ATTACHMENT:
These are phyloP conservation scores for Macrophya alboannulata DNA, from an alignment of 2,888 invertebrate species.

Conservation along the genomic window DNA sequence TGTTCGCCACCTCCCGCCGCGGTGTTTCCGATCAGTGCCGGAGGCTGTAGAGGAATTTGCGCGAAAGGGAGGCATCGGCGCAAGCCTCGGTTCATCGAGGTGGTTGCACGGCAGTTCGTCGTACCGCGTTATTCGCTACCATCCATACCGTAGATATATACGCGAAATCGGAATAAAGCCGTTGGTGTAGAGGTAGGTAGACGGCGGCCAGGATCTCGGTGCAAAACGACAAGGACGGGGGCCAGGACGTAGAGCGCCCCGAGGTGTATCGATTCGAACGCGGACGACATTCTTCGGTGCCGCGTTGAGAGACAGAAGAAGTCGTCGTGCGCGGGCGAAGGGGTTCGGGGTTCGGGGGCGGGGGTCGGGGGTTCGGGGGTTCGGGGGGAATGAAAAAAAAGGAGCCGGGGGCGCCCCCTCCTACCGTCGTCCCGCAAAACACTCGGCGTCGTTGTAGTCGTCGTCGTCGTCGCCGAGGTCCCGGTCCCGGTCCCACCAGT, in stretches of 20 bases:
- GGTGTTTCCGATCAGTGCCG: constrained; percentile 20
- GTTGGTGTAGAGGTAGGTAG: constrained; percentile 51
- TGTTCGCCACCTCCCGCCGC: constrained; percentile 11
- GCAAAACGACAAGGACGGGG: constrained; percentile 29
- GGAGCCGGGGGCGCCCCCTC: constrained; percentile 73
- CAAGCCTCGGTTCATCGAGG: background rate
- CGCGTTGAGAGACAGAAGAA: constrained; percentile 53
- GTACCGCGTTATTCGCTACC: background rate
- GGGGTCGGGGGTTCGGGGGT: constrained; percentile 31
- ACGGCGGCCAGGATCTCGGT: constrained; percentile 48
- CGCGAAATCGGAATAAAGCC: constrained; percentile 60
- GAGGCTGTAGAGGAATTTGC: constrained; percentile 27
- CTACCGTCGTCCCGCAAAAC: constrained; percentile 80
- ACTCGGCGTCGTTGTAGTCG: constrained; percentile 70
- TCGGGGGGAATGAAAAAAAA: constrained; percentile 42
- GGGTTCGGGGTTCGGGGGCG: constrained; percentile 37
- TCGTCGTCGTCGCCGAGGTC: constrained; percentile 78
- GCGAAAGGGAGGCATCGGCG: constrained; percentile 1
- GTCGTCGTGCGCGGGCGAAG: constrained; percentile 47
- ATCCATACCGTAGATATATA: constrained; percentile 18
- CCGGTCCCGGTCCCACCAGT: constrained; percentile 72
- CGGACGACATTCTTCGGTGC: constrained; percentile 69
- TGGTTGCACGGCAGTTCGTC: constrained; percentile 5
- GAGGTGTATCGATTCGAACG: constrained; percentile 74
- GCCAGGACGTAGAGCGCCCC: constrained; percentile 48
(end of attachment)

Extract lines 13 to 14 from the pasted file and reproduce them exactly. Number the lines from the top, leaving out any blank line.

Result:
- CGCGAAATCGGAATAAAGCC: constrained; percentile 60
- GAGGCTGTAGAGGAATTTGC: constrained; percentile 27